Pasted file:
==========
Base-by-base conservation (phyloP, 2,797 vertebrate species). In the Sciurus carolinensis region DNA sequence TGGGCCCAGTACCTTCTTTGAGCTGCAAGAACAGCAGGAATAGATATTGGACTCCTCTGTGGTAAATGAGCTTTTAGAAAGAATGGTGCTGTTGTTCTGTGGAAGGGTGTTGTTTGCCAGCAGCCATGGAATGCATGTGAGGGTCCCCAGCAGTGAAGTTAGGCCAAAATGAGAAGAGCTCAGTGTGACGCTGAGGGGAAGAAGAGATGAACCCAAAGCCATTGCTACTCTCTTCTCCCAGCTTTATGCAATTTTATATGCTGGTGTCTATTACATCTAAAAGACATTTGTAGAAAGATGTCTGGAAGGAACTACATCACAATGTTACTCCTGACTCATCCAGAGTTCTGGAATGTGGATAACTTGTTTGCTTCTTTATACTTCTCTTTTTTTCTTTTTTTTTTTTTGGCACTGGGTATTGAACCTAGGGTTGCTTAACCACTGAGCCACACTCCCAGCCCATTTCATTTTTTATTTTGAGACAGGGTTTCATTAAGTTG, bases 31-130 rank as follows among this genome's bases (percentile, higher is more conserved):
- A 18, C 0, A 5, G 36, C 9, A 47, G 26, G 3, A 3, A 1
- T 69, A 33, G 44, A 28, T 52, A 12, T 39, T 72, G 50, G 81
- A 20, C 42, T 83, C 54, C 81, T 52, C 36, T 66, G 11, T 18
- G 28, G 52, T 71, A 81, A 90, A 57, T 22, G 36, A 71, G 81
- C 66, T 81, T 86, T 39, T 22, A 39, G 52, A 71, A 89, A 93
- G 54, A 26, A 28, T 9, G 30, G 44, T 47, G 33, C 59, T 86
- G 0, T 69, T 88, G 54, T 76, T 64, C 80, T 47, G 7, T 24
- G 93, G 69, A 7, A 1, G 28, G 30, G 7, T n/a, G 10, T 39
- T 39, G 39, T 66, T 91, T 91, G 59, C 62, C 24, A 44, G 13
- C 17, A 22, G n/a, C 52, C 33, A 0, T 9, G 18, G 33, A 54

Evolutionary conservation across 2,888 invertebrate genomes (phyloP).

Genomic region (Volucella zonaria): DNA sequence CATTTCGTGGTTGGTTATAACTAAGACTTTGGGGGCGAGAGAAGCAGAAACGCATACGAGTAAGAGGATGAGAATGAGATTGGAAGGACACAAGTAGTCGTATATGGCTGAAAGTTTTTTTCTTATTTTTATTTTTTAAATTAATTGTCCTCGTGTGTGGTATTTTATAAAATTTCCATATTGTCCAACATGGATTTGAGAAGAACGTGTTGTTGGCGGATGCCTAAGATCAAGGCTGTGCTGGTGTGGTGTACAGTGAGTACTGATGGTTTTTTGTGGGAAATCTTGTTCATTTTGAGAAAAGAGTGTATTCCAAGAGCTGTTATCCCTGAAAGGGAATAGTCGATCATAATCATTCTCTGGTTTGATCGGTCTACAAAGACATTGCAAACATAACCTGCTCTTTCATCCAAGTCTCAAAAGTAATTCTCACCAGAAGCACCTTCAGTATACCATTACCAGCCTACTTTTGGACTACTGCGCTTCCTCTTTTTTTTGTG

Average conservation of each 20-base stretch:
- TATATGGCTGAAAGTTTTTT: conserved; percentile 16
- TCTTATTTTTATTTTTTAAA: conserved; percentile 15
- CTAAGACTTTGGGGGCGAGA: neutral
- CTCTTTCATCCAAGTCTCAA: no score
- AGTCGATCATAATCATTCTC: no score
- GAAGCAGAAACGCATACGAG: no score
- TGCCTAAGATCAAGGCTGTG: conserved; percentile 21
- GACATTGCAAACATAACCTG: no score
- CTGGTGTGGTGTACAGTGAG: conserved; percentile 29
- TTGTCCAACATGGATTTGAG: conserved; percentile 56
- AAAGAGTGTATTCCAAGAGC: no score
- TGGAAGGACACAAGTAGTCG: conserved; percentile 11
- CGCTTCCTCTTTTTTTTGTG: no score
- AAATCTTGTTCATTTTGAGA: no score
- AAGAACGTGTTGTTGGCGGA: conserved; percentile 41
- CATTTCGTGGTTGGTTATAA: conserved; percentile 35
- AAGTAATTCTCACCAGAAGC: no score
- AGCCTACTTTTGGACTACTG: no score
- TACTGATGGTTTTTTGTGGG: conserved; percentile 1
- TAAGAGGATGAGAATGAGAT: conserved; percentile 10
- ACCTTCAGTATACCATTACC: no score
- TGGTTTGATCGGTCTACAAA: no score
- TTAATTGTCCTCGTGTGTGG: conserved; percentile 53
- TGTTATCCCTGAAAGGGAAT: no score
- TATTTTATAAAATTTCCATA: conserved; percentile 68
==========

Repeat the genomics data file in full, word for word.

Base-by-base conservation (phyloP, 2,797 vertebrate species). In the Sciurus carolinensis region DNA sequence TGGGCCCAGTACCTTCTTTGAGCTGCAAGAACAGCAGGAATAGATATTGGACTCCTCTGTGGTAAATGAGCTTTTAGAAAGAATGGTGCTGTTGTTCTGTGGAAGGGTGTTGTTTGCCAGCAGCCATGGAATGCATGTGAGGGTCCCCAGCAGTGAAGTTAGGCCAAAATGAGAAGAGCTCAGTGTGACGCTGAGGGGAAGAAGAGATGAACCCAAAGCCATTGCTACTCTCTTCTCCCAGCTTTATGCAATTTTATATGCTGGTGTCTATTACATCTAAAAGACATTTGTAGAAAGATGTCTGGAAGGAACTACATCACAATGTTACTCCTGACTCATCCAGAGTTCTGGAATGTGGATAACTTGTTTGCTTCTTTATACTTCTCTTTTTTTCTTTTTTTTTTTTTGGCACTGGGTATTGAACCTAGGGTTGCTTAACCACTGAGCCACACTCCCAGCCCATTTCATTTTTTATTTTGAGACAGGGTTTCATTAAGTTG, bases 31-130 rank as follows among this genome's bases (percentile, higher is more conserved):
- A 18, C 0, A 5, G 36, C 9, A 47, G 26, G 3, A 3, A 1
- T 69, A 33, G 44, A 28, T 52, A 12, T 39, T 72, G 50, G 81
- A 20, C 42, T 83, C 54, C 81, T 52, C 36, T 66, G 11, T 18
- G 28, G 52, T 71, A 81, A 90, A 57, T 22, G 36, A 71, G 81
- C 66, T 81, T 86, T 39, T 22, A 39, G 52, A 71, A 89, A 93
- G 54, A 26, A 28, T 9, G 30, G 44, T 47, G 33, C 59, T 86
- G 0, T 69, T 88, G 54, T 76, T 64, C 80, T 47, G 7, T 24
- G 93, G 69, A 7, A 1, G 28, G 30, G 7, T n/a, G 10, T 39
- T 39, G 39, T 66, T 91, T 91, G 59, C 62, C 24, A 44, G 13
- C 17, A 22, G n/a, C 52, C 33, A 0, T 9, G 18, G 33, A 54

Evolutionary conservation across 2,888 invertebrate genomes (phyloP).

Genomic region (Volucella zonaria): DNA sequence CATTTCGTGGTTGGTTATAACTAAGACTTTGGGGGCGAGAGAAGCAGAAACGCATACGAGTAAGAGGATGAGAATGAGATTGGAAGGACACAAGTAGTCGTATATGGCTGAAAGTTTTTTTCTTATTTTTATTTTTTAAATTAATTGTCCTCGTGTGTGGTATTTTATAAAATTTCCATATTGTCCAACATGGATTTGAGAAGAACGTGTTGTTGGCGGATGCCTAAGATCAAGGCTGTGCTGGTGTGGTGTACAGTGAGTACTGATGGTTTTTTGTGGGAAATCTTGTTCATTTTGAGAAAAGAGTGTATTCCAAGAGCTGTTATCCCTGAAAGGGAATAGTCGATCATAATCATTCTCTGGTTTGATCGGTCTACAAAGACATTGCAAACATAACCTGCTCTTTCATCCAAGTCTCAAAAGTAATTCTCACCAGAAGCACCTTCAGTATACCATTACCAGCCTACTTTTGGACTACTGCGCTTCCTCTTTTTTTTGTG

Average conservation of each 20-base stretch:
- TATATGGCTGAAAGTTTTTT: conserved; percentile 16
- TCTTATTTTTATTTTTTAAA: conserved; percentile 15
- CTAAGACTTTGGGGGCGAGA: neutral
- CTCTTTCATCCAAGTCTCAA: no score
- AGTCGATCATAATCATTCTC: no score
- GAAGCAGAAACGCATACGAG: no score
- TGCCTAAGATCAAGGCTGTG: conserved; percentile 21
- GACATTGCAAACATAACCTG: no score
- CTGGTGTGGTGTACAGTGAG: conserved; percentile 29
- TTGTCCAACATGGATTTGAG: conserved; percentile 56
- AAAGAGTGTATTCCAAGAGC: no score
- TGGAAGGACACAAGTAGTCG: conserved; percentile 11
- CGCTTCCTCTTTTTTTTGTG: no score
- AAATCTTGTTCATTTTGAGA: no score
- AAGAACGTGTTGTTGGCGGA: conserved; percentile 41
- CATTTCGTGGTTGGTTATAA: conserved; percentile 35
- AAGTAATTCTCACCAGAAGC: no score
- AGCCTACTTTTGGACTACTG: no score
- TACTGATGGTTTTTTGTGGG: conserved; percentile 1
- TAAGAGGATGAGAATGAGAT: conserved; percentile 10
- ACCTTCAGTATACCATTACC: no score
- TGGTTTGATCGGTCTACAAA: no score
- TTAATTGTCCTCGTGTGTGG: conserved; percentile 53
- TGTTATCCCTGAAAGGGAAT: no score
- TATTTTATAAAATTTCCATA: conserved; percentile 68